July 18th, 2017 at 9:57:49 PM
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I've seen some posts on other forums about this. The consensus seems to be that you can still wong without starting off the top of the shoe. This can make back counting/wonging less obvious to the pit and lets you keep on chugging even if there are no new shuffles nearby. Lets say I am playing 6 deck shoes and I'm hopping around back counting. Wouldn't I have an advantage if I wonged in at a running count of +12 or more (TC+2 for 6 deck) starting from ANY point in the shoe? The cards dealt already are just assumed to be still in the shoe. You're still playing in at least a TC +2 continuously, regardless of what's been dealt. I'm strictly talking about having an edge, not winnings/hr, etc. Is this correct?

July 18th, 2017 at 10:03:19 PM
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Quote:camz1969... Lets say I am playing 6 deck shoes and I'm hopping around back counting. Wouldn't I have an advantage if I wonged in at a running count of +12 or more (TC+2 for 6 deck) starting from ANY point in the shoe? The cards dealt already are just assumed to be still in the shoe. You're still playing in at least a TC +2 continuously, regardless of what's been dealt...Is this correct?

Yes.

July 18th, 2017 at 11:36:30 PM
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Quote:camz1969I've seen some posts on other forums about this. The consensus seems to be that you can still wong without starting off the top of the shoe. This can make back counting/wonging less obvious to the pit and lets you keep on chugging even if there are no new shuffles nearby. Lets say I am playing 6 deck shoes and I'm hopping around back counting. Wouldn't I have an advantage if I wonged in at a running count of +12 or more (TC+2 for 6 deck) starting from ANY point in the shoe? The cards dealt already are just assumed to be still in the shoe. You're still playing in at least a TC +2 continuously, regardless of what's been dealt. I'm strictly talking about having an edge, not winnings/hr, etc. Is this correct?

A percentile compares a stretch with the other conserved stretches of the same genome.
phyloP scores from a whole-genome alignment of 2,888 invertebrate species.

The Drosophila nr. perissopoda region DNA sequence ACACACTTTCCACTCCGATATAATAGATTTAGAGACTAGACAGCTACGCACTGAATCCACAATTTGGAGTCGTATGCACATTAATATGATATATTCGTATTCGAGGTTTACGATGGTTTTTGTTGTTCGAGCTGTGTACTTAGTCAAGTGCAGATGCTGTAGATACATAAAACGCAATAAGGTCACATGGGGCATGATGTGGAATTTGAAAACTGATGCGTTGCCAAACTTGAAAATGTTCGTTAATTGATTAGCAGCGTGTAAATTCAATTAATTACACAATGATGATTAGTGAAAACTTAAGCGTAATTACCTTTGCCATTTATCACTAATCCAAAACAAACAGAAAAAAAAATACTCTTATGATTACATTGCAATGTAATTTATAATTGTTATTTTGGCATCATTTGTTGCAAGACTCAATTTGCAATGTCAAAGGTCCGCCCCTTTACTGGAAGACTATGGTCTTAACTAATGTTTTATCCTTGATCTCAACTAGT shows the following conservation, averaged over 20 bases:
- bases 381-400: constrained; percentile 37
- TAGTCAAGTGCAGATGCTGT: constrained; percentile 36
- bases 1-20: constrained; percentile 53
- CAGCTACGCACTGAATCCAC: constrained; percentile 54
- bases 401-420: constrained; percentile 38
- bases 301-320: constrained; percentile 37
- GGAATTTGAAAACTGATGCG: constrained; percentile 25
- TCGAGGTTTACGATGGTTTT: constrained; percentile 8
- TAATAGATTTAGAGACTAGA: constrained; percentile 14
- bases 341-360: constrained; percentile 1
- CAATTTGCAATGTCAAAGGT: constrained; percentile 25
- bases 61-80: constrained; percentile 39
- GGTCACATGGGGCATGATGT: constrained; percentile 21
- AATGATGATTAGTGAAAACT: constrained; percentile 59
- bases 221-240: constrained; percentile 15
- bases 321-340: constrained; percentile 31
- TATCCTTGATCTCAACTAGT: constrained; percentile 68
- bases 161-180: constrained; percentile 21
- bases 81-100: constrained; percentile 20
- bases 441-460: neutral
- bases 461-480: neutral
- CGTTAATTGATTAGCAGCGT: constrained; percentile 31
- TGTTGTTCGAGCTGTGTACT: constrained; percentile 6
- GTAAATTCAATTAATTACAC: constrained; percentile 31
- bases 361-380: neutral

Yes, the way I think about it is it's exactly the same as playing a new shoe with a penetration that is lower by the number of cards you missed.

July 19th, 2017 at 8:32:15 AM
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Generally you are correct. The problem is that you won't create as many advantage plays because your TCs will always be low due to lack of knowledge on the cards. And the cards already dealt mean that the count is wrong.

So, for example, let's say you come in and observe hands 3-4 in a shoe and miss the fact that the first two hands by 5 players consisted of 9 two card 20s, a blackjack and a couple of 18s. The RC would be -12 at this point. You come along and wong in after the next two hands are +12. The cards remaining are not evenly distributed reflecting that count.

So, for example, let's say you come in and observe hands 3-4 in a shoe and miss the fact that the first two hands by 5 players consisted of 9 two card 20s, a blackjack and a couple of 18s. The RC would be -12 at this point. You come along and wong in after the next two hands are +12. The cards remaining are not evenly distributed reflecting that count.

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July 19th, 2017 at 11:12:06 AM
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Kind of... Basically you imagine all of the discards in the discard tray are all behind the cut card. So you must keep them in mind when figuring out your TC, but yep, you can still back count and wong in/out.Quote:tyler498Yes, the way I think about it is it's exactly the same as playing a new shoe with a penetration that is lower by the number of cards you missed.

You're right that you won't have as many advantageous situations, but more to emphasize the point that you're basically playing a poorer penetrations game. If you come to back count a 6 deck game and there are 2 decks in the discard, the then in the next 1 deck you hit a running +10... that is the same as 1 deck out of 6 decks being dealt. Thus there are 5 remaining and the TC is +2.Quote:boymimboGenerally you are correct. The problem is that you won't create as many advantage plays because your TCs will always be low due to lack of knowledge on the cards.

Incorrect. This is the same as having poor penetration. You simply don't see the cards, but that's the same as starting a shoe fresh. Doesn't matter if they're in the discard tray or in the shoe... and unseen card is an unseen card. The only difference it DOES make is to the Penetration for the frequency of counts... not whether a count is accurate or not.Quote:boymimbo...And the cards already dealt mean that the count is wrong.

What about when you observe 3-4 hands and miss the fact the first two hands by 5 players consisted of a RC of +12 with all small cards? Then you came along and wong in after the enxt 2 hands are +12.... The RC is actually +24.Quote:boymimboSo, for example, let's say you come in and observe hands 3-4 in a shoe and miss the fact that the first two hands by 5 players consisted of 9 two card 20s, a blackjack and a couple of 18s. The RC would be -12 at this point. You come along and wong in after the next two hands are +12. The cards remaining are not evenly distributed reflecting that count.